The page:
Another interpretation of Nantosuelta’s aspects can be suggested. If the round object she holds is not a cassolette for incense but a beehive, as suggested by Espérandieu, she might have had a connection with bees and honey.730 Moreover, the three round-shaped objects at her feet on the relief* from Sarrebourg (fig. 6) have been interpreted as honeycombs or honey cakes.731 As will be demonstrated in Chapter 5, honey was a natural product of great importance and sacredness in antiquity. Henry Hubert, who supports that idea, affirms that Nantosuelta is a ‘beehive goddess’, and that her partner, Sucellus, might have been the holder of a sacred beverage of immortality, possibly mead, symbolized by the olla* or cup.732 This theory is interesting, for Sucellus is sometimes portrayed with a barrel, which may be a symbol of brewing.

At any rate, it seems highly likely that Nantosuelta was originally an earth-goddess. Sucellus, with his gobelet and long-shafted mallet, can be compared to the Irish Dagda, whose attributes are a great cauldron and a staff, dispensing death on one side and restoring life on the other.733 According to Dáithí Ó hÓgáin, the name of the Dagda comes from a Celtic dago-Dewios, with dago signifying ‘good’ and Dewios, similar to Indic Dyâus, Latin Deus, Greek Zeus, referring to the ‘sky’.734 In Dagda (‘the Good God’) is therefore the reminiscent figure of the father god or sky-deity of Celtic and Indo-European religions. Being nicknamed Aedh Álainn (‘Fiery Lustrous One’) and Aodh Ruadh Rό-Fheasa (‘The Red Fire (Sun) of Absolute Knowledge’), he was primarily associated with the sun.735 Sucellus and Nantosuelta might originally have been the couple representing the land-goddess mating with the sun/sky deity, for they both represent the forces of nature and of the ground. They were later given domestic and funerary functions, protecting the household and the family in the terrestrial life and accompanying the dead in the afterlife.736


RG 4566, p. 36.


Birkhan, 1999, p. 86. In Roman times, a villa rustica, as opposed to villa urbana ‘urban villa’, was set in the open countryside, often as the hub of a large agricultural estate.


Reinach, 1896, p. 45 ; Lickenheld, 1929, pp. 60-61 ; Green, 2001, pp. 47-48 ; Mackillop, 2004, p. 342.


Lickenheld, 1929, pp. 60-61 ; Green, 2001, p. 48 ; Mackillop, 2004, p. 342.


Green, 1992a, pp. 69 ; Mackillop, 2004, p. 113 ; Green, 1992, pp. 177-181 ; Green, 2001, pp. 26-27, 142-144 ; Ross, 1996, pp. 311-330, 366-368 ; Duval, 1987, pp. 20-21 ; Chevalier & Gheerbrant, 1969, pp. 85-86.


Duval, 1977, pp. 78, 106 ; Kruta, 2000, pp. 548, 522 ; Birkhan, 1999, p. 380, n° 731.


Ross, 1996, p. 313 thinks that Nantosuelta is a ‘raven-goddess’, who is related to war on account of the imagery of the crow.


Guyonvarc’h, 1986, p. 129 ; Mackillop, 2004, p. 42 ; Ross, 1996, pp. 302-377.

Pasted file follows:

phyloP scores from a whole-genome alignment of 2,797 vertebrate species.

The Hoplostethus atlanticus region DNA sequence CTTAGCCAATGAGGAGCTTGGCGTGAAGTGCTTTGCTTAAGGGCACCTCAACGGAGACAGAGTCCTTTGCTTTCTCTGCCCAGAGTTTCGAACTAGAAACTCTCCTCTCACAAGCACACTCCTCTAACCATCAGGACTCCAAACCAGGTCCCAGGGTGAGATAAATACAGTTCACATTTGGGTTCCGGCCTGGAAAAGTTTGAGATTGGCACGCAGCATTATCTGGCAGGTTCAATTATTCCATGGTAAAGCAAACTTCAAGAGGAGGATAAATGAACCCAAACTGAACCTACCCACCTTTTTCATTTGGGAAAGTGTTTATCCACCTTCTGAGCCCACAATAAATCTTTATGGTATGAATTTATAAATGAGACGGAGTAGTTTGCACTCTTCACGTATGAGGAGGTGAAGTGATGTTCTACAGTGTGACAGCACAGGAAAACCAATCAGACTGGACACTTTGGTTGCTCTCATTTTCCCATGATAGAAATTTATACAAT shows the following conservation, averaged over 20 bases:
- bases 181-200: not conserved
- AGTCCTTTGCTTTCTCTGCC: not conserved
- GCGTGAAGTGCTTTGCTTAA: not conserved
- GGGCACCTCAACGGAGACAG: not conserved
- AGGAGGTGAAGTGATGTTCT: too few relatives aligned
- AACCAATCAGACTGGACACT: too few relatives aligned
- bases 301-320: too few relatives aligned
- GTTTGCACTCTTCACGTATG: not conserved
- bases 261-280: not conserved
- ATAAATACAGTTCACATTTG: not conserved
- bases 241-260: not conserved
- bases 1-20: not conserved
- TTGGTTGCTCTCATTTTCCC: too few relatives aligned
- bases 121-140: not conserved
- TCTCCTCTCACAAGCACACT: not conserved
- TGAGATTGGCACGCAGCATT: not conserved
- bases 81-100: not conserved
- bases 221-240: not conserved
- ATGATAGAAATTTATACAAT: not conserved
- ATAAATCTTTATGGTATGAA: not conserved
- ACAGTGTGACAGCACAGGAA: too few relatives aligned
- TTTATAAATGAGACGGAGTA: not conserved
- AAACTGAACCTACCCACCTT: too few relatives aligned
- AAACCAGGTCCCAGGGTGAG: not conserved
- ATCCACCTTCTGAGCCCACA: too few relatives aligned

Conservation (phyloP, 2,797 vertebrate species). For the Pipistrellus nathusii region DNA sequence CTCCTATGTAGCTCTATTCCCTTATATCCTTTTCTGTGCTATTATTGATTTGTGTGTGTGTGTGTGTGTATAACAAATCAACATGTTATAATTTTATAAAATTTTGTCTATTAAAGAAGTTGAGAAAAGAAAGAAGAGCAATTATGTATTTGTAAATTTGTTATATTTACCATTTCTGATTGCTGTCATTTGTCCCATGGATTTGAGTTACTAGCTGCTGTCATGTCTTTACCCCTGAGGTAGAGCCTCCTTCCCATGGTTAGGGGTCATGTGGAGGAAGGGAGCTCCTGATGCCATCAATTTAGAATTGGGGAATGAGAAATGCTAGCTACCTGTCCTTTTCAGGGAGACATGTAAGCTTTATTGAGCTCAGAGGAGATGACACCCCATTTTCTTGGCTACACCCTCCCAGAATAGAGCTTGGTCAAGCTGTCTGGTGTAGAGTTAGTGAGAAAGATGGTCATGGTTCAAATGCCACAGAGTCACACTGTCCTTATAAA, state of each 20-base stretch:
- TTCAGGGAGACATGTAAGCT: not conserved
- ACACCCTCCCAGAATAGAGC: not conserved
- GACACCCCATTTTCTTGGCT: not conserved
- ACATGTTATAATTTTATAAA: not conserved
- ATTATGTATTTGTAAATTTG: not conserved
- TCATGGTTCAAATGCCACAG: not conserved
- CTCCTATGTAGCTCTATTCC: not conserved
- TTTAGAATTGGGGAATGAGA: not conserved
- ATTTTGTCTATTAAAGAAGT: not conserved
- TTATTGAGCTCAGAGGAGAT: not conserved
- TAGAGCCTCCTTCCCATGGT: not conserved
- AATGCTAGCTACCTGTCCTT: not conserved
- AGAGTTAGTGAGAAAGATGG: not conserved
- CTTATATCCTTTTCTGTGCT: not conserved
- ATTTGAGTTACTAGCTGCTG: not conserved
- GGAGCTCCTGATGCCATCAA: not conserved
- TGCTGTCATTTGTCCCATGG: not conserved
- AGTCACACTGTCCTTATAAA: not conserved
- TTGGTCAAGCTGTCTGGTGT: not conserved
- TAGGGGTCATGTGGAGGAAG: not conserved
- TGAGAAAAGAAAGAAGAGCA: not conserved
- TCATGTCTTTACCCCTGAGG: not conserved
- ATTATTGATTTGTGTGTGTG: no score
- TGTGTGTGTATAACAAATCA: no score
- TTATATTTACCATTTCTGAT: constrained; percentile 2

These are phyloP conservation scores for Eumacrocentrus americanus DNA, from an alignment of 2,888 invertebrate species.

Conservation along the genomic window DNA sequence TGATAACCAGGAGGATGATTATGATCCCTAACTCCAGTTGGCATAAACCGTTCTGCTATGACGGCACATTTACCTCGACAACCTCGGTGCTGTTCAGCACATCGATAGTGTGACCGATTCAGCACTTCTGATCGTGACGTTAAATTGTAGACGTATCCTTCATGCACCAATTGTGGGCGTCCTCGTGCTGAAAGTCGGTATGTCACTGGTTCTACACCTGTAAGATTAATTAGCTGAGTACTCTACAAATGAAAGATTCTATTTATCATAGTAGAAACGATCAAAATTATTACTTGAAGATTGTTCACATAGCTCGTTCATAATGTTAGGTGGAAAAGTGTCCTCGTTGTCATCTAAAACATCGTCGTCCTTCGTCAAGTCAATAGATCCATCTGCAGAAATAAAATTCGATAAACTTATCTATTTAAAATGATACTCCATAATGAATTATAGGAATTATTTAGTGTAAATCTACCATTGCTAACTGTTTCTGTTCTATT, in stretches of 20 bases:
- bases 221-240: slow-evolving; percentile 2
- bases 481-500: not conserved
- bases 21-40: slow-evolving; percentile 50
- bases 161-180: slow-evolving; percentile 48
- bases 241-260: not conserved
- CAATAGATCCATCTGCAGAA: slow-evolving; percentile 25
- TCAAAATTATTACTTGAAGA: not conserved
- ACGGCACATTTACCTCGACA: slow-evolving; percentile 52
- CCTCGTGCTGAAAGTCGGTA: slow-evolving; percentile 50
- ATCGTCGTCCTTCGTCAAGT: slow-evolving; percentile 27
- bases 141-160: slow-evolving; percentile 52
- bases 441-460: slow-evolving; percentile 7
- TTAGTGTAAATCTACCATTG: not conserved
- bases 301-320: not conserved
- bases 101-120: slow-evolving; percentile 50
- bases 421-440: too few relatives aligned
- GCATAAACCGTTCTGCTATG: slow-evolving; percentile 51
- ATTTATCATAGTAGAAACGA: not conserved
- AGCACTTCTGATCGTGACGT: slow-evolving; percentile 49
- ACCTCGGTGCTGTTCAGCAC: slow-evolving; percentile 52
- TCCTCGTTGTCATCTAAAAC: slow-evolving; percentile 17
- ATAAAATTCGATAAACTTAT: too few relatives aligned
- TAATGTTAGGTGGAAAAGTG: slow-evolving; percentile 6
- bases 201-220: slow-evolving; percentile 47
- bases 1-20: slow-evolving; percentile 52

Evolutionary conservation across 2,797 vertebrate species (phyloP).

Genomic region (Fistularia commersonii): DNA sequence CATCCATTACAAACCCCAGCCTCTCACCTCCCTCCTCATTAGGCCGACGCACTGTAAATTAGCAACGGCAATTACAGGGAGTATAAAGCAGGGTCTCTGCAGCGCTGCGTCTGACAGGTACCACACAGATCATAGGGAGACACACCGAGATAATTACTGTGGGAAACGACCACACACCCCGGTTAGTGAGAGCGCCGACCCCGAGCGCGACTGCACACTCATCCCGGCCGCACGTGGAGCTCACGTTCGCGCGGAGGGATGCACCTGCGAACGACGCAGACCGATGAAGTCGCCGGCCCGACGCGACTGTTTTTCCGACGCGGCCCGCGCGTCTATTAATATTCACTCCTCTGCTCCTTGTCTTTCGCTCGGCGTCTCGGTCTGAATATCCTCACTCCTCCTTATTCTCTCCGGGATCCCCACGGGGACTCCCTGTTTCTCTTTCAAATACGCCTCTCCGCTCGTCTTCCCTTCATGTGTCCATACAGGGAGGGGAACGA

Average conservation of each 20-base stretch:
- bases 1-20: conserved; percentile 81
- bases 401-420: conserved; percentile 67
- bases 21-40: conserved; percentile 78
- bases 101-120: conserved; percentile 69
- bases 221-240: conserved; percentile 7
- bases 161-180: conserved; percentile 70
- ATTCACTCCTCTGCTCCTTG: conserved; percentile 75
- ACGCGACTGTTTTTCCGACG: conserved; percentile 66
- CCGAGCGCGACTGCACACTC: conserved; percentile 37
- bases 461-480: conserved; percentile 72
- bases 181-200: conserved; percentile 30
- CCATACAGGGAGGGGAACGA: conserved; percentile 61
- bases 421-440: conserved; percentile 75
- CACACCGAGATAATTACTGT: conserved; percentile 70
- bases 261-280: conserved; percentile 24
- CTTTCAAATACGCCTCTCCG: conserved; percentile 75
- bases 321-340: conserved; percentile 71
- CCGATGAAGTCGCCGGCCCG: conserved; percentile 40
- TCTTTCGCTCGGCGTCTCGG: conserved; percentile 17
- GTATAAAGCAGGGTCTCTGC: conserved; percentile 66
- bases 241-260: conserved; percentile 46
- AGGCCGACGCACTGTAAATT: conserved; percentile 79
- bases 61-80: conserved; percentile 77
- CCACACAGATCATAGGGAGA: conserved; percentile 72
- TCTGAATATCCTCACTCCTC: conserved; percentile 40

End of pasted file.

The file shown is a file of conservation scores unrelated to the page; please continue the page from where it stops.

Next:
Benoit, 1970, pp. 66-67. The distribution of the species is conformed to the geography of the country: the crow, which is the prophetic Celtic bird par excellence, is replaced in the marsh areas of the river valleys by the wading bird.


Green, 2001, pp. 26-27, 142-144 ; Cooper, 1978, p. 47 ; Brunaux, 2000, pp. 175-177 ; Grenier, 1945, p. 341 ; Reinach, 1908-1909, p. 457 ; Haggerty-Krapp, 1936, pp. 242ff ; Linckenheld, 1929, pp. 72, 85 gives some examples of goddesses in the company of crows, such as the bronze figure with two ravens in the Museum of Saint-Germain and the stone mother goddess with ravens at Saintes.


Clitophon (Pseudo-Plutarch), a Greek historian, born in Rhodes, considered to be fictitious by some critics. De Fluviis VI, 4 (3rd of 4th c. AD).


See Appendix 1. Livy, Ab Urbe Condita, 7.26 ; Canon Roberts, 1912. See also Dio Cassius, Roman History, (Zonaras) 7.25 ; Dionysius of Halicarnassus, Roman Antiquities, 15.1 ; Appian, Celtica, 10 (fragment).


See Chapter 3.


Wagner, 1970, pp. 22-25 ; Chevallier & Gheerbrant, 1991, pp. 285-286.


Wagner, 1970, pp. 24-25.


Brunaux, 2000, p. 175.


Reinach, 1896, p. 47 ; Linckenheld, 1929, pp. 67-68, 85 ; Olmsted, 1994, p. 301.


Linckenheld, 1929, p. 85.


RG 4568, p. 38.


RG 4568, p. 38 ; Reinach, 1986, p. 47.


Hubert, 1912, p. 281 ; Green, 2001, p. 42.


Ó hÓgáin, 2006, pp. 151-154 ; Green, 1992a, p. 75 ; Mac Cana, 1983, pp. 64-66 ; Olmsted, 1994, pp. 43-47 ; Ross, 1996, pp. 213-214. The great inexhaustible cauldron of the Dagda (coiri an Dagdai), from which “no company ever went away unsatisfied”, is described in Cath Maige Tuired [‘The Second Battle of Mag Tuired’], see Gray, 1982, pp. 24-25 ; Stokes, 1891a, pp. 58-59. For a physical description of the Dagda and a mention of his staff, which can kill on one side of it and restore life on the other, see Mesca Ulad [‘Intoxication of the Ultonians’], Hennessy, 1884, pp. 32-33: “In his hand was a terrible iron staff, on which were a rough end and a smooth end. His plays and amusements consisted in laying the rough end on the heads of the nine [men], whom he would kill in the space of a moment. He would then lay the smooth end on them, so that he would animate them in the same time.”


Ó hÓgáin, 2006, p. 151 ; Delamarre, 2003, p. 204.


Aodh, earlier Aedh, from Celtic aedos, ‘fire’, found in names of tribes, such as the Aedha and Aedhnai in Ireland, and the Aedui in Gaul, is an ancient appellation for the sun deity ; ruadh, ‘ruddy’ or ‘red-haired’ ; Rό-Fheasa (‘the all-knowing’). In Dagda (‘The Good God’) is also called Ollathair (‘Eochaid the Great Father’) - the name Eochaid is derived from ech, ‘horse’. See Ó hÓgáin, 2006, pp. 17, 19.


Lickenheld, 1929, p. 73.